Cellular-Friendly Notebooks Seek Spot in Wireless World

Mobile computer users have always accepted that their devices were only mobile in the sense that they could be taken from one wireless access point to another. Accessing the Web at any point in between — in other words, over most of the globe — was problematic at best.

However, with the release of the Vaio T350 notebook in May, Sony began a bid to change that by building in cellular technology that gives the notebook the ability to access the Web using a traditional wireless phone network, which covers a vastly broader area than traditional WiFi.

The notebook carries an internal modem designed to work with the EDGE technology deployed across the national network of Cingular Wireless.

Competitive Scramble

The move could have significant ramifications, and analysts say limitations — including being tied to a single mobile carrier — might keep uptake slow at first. However, in the long run, cellular access might be just one way that computer users get to the Web with their laptop computers.

In fact, just days after Sony and Cingular debuted the T350, PC maker Dell was said to be considering moving into the cellular world, possibly by offering mobile phone subscriptions. That move would be a logical prelude to selling machines with built-in cellular modems that could access those wireless subscriptions.

Analysts note that cellular access is already possible with the use of PC connectivity cards as well, which could dampen demand for new, out-of-the-box machines with hefty price tags.

Still, because of the clout of Sony and Dell, others are likely to scramble to match the offerings, IDC analyst Roger Kay said. “We can expect to see a lot more of this,” he added.

Cost Hurdles

Because the machine itself and the data services that it uses are fairly expensive — the notebook starts at around US$2,200 and the data services run $80 monthly — analysts see business users as the likely first adopters of the Sony approach. But could it be very long before we’re all using laptops that can access the Web from virtually anywhere?

Kay told the E-Commerce Times that competition is likely to help drive down costs somewhat and could make the service more attractive in the long run to both corporate and consumer users.

One factor that could drive more PC makers to include the cellular option on machines is the advantage it has in terms of generating revenue and profits. Many have struggled with how to make WiFi profitable, with mixed results.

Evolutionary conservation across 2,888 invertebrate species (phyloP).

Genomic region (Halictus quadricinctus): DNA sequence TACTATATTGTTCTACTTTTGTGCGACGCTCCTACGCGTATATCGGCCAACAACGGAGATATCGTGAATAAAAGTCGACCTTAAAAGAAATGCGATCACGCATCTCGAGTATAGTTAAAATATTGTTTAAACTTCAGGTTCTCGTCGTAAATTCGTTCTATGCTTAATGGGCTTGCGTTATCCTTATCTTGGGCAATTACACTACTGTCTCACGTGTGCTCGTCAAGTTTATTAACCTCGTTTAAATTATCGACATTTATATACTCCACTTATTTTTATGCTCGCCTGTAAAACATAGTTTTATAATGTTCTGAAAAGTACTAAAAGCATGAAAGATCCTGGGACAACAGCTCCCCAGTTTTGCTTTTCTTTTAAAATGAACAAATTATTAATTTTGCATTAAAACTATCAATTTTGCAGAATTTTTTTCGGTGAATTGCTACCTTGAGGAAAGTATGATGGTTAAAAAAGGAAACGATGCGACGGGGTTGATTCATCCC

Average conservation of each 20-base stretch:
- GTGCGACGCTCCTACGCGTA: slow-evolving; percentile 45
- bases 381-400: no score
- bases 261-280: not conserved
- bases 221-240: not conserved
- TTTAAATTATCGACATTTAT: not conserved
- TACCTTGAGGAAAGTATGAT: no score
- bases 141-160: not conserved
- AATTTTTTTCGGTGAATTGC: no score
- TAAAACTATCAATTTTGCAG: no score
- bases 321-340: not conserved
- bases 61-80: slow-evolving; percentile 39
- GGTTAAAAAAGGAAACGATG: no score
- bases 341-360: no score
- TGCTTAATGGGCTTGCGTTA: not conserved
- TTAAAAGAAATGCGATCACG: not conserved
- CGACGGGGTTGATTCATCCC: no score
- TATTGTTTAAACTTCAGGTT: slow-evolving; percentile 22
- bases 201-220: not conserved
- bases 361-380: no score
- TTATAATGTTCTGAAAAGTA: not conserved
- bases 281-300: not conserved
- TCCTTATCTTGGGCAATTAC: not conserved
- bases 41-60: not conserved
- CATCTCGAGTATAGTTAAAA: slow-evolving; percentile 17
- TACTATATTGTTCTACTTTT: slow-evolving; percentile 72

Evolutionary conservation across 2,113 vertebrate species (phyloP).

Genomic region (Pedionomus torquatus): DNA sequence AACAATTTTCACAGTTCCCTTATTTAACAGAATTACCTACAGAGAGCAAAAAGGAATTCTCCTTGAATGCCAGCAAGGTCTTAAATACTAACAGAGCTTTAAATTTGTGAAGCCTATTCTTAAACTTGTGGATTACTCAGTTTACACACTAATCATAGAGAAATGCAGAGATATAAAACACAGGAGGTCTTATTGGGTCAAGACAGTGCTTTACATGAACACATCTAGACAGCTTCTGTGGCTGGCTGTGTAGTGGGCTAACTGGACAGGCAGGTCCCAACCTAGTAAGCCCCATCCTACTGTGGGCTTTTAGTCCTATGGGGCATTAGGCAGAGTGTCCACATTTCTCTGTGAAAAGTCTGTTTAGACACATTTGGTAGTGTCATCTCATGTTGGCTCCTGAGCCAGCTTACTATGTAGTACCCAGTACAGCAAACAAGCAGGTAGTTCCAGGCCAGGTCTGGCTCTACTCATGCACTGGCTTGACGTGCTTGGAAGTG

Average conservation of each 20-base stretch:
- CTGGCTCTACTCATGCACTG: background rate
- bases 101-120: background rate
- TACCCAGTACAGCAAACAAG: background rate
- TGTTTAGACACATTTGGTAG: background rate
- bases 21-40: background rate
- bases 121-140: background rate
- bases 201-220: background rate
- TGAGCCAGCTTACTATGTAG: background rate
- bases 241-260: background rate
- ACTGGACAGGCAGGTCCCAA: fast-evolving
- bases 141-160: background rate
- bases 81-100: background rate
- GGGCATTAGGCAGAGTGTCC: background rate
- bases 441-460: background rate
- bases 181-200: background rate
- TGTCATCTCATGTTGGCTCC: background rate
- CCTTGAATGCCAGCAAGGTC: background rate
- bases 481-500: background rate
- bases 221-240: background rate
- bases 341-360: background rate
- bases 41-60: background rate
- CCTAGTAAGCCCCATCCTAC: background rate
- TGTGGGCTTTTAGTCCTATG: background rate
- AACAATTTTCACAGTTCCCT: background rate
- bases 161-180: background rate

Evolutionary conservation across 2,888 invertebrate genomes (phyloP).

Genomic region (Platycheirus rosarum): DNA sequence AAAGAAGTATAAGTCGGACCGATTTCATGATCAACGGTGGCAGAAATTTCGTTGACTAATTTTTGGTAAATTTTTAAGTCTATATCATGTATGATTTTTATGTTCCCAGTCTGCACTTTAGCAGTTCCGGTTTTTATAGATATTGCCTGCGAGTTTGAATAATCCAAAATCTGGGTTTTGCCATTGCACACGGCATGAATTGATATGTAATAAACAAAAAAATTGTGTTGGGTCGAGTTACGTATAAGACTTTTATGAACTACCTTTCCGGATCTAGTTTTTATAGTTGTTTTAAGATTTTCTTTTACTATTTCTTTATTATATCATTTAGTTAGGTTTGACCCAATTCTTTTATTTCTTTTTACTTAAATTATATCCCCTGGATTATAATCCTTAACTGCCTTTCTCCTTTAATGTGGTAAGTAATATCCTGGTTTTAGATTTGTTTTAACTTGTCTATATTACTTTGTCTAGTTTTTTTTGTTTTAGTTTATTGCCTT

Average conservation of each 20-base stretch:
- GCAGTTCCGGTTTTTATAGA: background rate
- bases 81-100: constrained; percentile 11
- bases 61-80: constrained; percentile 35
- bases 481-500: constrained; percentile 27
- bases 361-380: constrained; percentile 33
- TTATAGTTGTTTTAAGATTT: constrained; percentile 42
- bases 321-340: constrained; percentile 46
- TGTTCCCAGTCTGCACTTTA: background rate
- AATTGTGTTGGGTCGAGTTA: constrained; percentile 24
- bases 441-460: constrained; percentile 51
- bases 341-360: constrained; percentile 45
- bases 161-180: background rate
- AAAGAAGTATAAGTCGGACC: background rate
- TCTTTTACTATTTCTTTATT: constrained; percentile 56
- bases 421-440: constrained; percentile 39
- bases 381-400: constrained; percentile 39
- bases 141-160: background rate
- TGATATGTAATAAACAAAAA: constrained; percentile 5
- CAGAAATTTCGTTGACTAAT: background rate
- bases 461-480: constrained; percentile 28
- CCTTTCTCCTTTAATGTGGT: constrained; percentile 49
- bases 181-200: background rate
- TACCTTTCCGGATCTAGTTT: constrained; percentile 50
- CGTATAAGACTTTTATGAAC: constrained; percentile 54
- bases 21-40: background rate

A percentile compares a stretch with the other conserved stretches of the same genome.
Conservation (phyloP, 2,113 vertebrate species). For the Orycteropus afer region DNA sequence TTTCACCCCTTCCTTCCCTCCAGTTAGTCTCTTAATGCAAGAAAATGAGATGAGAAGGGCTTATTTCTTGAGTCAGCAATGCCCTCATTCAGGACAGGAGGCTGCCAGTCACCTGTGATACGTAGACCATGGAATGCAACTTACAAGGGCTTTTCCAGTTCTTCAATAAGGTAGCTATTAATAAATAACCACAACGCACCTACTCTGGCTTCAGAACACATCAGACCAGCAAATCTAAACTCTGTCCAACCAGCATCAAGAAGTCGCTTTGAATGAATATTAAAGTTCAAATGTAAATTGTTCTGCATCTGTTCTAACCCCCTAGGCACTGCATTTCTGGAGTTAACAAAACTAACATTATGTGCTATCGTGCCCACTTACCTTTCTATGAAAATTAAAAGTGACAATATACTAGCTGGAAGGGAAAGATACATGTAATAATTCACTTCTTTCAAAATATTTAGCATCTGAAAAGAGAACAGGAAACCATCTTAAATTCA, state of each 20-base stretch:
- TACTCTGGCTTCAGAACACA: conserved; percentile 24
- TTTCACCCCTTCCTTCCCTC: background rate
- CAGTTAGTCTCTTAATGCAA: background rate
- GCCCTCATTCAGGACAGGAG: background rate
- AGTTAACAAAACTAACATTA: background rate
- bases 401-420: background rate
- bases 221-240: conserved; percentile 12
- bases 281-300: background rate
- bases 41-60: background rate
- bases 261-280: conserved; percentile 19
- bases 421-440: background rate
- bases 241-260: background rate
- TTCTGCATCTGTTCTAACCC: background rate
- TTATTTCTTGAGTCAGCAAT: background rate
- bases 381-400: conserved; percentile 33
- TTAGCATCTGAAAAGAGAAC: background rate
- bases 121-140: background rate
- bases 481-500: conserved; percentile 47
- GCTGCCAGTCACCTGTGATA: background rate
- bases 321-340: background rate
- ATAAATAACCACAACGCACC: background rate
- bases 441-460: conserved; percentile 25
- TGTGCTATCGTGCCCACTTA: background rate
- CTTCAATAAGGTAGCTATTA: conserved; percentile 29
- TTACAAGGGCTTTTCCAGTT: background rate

Many hotspots are operated for free as a perk for using a local Starbucks, for instance, or as an amenity offered by hotels and airports. While pay-to-access WiFi use is gaining, it has not taken off as some had predicted.

Business Users

That could leave an opening for the approach Sony is taking with the T350. And it’s one that wireless carriers will likely pounce on because it offers an opportunity to make use of data networks already in place or on the drawing board to drive new revenue.

“Carriers would love to get a piece of the mobile computing action,” telecom analyst Jeff Kagan told the E-Commerce Times. “The networks to handle it well are still being built, but carriers want to be in a position to capitalize on any trend that technology might spark.”

Business users in particular have already shown a strong willingness to pay to access data, as is evidenced by the Blackberry hand-held e-mail device.

In fact, if it gains traction, the Sony approach could make the laptop or, analysts say, more likely ultra-portable devices such as the Tablet PC, contenders for ubiquitous use, though most still have their money on smartphones dominating mobile data and voice use in the future.

Speed Kills

The notebook has the advantage of having a larger screen and a full-size keyboard, notes Gartner analyst Ben Wood. Smaller devices have long been seen as having limited functionality by comparison.

“Anyone who’s ever written out a long e-mail message on a hand-held knows the difference,” Wood told the E-Commerce Times. “Device makers are constantly trying to keep devices portable but give them more functionality. There’s a tension there.”

Perhaps the biggest drawback of the cellular approach is speed, in two senses. First, wireless access on existing cellular networks will typically be slower than WiFi moves.

Second, because wireless networks are constantly changing both in terms of ownership and in terms of technology — faster in fact than most people use up their personal computers — users might be reluctant to be tied to any given carrier or technology for a long period of time.

In other words, a Sony T350 buyer would have to hope Cingular continues to offer the best service for years to come, no matter where he or she goes. To underscore the point, analysts note that the technology would already be incompatible with the faster UMTS technology Cingular is now rolling out nationwide.

It’s also possible that other approaches might still emerge. While satellite access was once touted as the next big thing, it has not taken off. Meanwhile, Bluetooth and similar technology already enables laptops and cellular phones to communicate with one another, bridging the access gap when away from WiFi spots.

Wait and See Approach

For that reason, analysts believe many buyers, both business and consumer alike, will wait and that an open standard that enables users to sign up for cellular service is the most likely approach to win.

That probably won’t be as popular with wireless carriers, who will have to fight for customers rather than have them locked in when they purchase their computers. However, it will offer more choice, which is the bottom line when it comes to mobile computing.

“Before long, people will have more options for access than they do even today,” Kay said. “There’s no question things are moving in that direction.”

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